While example embodiments of MSC based routing of SMS alerts have been described in connection with various computing devices/processor, the underlying concepts can be applied to any computing device, processor, or system capable of MSC based routing of SMS alerts. The various techniques described herein can be implemented in connection with hardware or software or, where appropriate, with a combination of both. Thus, the methods and apparatuses for MSC based routing of SMS alerts, or certain aspects or portions thereof, can take the form of program code (i.e., instructions) embodied in tangible media, such as floppy diskettes, CD-ROMs, hard drives, or any other machine-readable storage medium, wherein, when the program code is loaded into and executed by a machine, such as a computer, the machine becomes an apparatus for MSC based routing of SMS alerts. In the case of program code execution on programmable computers, the computing device will generally include a processor, a storage medium readable by the processor (including volatile and non-volatile memory and/or storage elements), at least one input device, and at least one output device. The program(s) can be implemented in assembly or machine language, if desired. The language can be a compiled or interpreted language, and combined with hardware implementations.

The methods and apparatuses for MSC based routing of SMS alerts also can be practiced via communications embodied in the form of program code that is transmitted over some transmission medium, such as over electrical wiring or cabling, through fiber optics, or via any other form of transmission, wherein, when the program code is received and loaded into and executed by a machine, such as an EPROM, a gate array, a programmable logic device (PLD), a client computer, or the like, the machine becomes an apparatus for MSC based routing of SMS alerts. When implemented on a general-purpose processor, the program code combines with the processor to provide a unique apparatus that operates to invoke the functionality of MSC based routing of SMS alerts. Additionally, any storage techniques used in connection with MSC based routing of SMS alerts can invariably be a combination of hardware and software.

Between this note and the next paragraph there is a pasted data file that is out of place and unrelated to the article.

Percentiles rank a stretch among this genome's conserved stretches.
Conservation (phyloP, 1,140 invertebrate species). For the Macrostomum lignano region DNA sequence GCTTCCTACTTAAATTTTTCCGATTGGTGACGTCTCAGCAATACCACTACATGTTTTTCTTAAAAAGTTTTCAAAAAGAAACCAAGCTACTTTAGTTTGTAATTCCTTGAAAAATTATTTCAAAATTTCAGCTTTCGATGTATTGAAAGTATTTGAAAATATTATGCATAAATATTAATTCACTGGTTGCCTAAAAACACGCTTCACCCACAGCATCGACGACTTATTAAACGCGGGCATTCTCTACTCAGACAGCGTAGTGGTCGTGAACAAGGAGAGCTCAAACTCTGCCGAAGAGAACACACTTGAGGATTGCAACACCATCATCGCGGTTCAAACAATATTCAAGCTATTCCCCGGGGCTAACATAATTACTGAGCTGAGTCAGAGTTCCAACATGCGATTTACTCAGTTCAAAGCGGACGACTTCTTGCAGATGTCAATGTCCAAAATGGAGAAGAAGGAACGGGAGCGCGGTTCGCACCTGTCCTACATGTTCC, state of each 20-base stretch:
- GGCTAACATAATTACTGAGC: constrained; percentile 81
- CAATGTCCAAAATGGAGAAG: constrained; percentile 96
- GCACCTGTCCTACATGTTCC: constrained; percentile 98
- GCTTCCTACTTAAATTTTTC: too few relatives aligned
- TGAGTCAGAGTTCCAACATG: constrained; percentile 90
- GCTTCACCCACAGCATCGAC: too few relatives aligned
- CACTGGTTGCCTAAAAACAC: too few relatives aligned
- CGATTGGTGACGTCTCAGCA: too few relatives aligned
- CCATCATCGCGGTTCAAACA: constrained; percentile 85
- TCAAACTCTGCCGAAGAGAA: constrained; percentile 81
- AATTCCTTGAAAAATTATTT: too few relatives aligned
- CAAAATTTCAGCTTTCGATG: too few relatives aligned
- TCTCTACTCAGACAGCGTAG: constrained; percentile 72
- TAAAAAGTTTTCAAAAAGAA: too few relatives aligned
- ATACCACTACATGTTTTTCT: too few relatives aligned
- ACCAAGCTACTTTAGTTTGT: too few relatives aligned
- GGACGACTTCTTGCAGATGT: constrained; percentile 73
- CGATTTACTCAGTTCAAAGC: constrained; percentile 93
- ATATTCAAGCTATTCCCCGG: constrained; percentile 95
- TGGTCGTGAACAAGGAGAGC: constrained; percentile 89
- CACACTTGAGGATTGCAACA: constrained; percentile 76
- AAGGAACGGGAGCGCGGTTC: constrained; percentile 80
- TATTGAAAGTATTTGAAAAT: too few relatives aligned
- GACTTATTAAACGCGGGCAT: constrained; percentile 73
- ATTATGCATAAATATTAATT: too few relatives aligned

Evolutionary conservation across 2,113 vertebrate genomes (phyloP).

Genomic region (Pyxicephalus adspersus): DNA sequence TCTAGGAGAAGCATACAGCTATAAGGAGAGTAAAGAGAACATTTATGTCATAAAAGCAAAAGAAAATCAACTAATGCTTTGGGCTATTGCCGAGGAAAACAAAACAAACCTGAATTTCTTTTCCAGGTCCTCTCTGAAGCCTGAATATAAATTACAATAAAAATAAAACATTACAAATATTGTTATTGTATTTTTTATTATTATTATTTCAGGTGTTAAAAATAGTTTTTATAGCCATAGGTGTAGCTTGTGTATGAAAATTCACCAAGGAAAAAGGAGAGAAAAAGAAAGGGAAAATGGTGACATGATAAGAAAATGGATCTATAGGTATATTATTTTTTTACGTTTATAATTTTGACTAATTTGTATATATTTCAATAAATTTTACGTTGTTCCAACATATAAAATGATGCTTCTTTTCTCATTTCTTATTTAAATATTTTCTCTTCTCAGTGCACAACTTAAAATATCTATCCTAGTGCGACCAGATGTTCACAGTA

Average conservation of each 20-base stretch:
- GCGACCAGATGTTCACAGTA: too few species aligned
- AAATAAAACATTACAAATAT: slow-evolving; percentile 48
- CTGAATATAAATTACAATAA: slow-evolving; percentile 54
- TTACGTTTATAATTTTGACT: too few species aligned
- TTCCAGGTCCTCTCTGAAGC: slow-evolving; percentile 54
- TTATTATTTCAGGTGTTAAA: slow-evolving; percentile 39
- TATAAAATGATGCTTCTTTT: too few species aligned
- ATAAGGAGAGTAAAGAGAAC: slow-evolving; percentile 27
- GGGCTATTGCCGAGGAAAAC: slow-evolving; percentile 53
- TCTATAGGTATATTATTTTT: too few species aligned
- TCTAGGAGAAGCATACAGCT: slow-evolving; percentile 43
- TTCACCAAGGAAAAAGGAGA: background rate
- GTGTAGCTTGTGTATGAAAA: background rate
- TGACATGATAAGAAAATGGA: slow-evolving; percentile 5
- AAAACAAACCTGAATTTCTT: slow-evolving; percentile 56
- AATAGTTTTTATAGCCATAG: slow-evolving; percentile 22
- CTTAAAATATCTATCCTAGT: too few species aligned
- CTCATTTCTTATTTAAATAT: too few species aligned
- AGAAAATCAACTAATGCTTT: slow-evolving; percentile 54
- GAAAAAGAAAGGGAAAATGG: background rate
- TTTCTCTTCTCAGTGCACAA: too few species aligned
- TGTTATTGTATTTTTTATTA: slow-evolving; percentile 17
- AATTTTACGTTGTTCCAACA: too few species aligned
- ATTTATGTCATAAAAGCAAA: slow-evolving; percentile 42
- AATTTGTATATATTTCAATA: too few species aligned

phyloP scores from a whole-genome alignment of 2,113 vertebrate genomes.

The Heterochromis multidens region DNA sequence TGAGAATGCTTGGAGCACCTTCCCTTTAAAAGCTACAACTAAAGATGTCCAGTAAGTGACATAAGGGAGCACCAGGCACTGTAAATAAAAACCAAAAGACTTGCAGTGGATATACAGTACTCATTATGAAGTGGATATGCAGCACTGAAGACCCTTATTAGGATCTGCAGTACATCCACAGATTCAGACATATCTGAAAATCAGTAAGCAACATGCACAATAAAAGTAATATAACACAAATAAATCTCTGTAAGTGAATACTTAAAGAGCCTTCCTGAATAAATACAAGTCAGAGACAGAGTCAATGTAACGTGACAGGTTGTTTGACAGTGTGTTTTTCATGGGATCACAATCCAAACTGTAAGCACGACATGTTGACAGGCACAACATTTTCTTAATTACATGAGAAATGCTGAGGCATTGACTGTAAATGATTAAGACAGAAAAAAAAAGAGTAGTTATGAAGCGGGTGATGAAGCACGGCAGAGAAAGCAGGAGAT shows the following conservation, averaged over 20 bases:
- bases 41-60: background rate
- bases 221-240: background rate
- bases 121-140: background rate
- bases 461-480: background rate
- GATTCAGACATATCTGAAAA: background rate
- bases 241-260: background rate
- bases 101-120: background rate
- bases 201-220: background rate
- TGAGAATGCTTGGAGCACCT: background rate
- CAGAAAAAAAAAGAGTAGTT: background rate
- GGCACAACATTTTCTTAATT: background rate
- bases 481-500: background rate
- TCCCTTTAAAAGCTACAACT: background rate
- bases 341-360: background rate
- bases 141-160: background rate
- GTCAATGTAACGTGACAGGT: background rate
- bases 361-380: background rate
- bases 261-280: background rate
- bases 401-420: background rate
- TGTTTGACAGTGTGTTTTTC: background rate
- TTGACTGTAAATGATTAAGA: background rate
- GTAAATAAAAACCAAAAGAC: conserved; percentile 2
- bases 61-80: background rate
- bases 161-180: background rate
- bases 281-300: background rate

While MSC based routing of SMS alerts has been described in connection with the various embodiments of the various figures, it is to be understood that other similar embodiments can be used or modifications and additions can be made to the described embodiment for performing the same function of MSC based routing of SMS alerts without deviating therefrom. For example, one skilled in the art will recognize that MSC based routing of SMS alerts as described in the present application may apply to any environment, whether wired or wireless, and may be applied to any number of such devices connected via a communications network and interacting across the network. Therefore, MSC based routing of SMS alerts should not be limited to any single embodiment, but rather should be construed in breadth and scope in accordance with the appended claims.

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Classifications
U.S. Classification455/404.1, 455/414.3, 455/432.3, 455/404.2, 455/414.1
International ClassificationH04M11/04
Cooperative ClassificationH04W4/22, H04W76/007, H04W4/14, H04W4/06
European ClassificationH04W4/14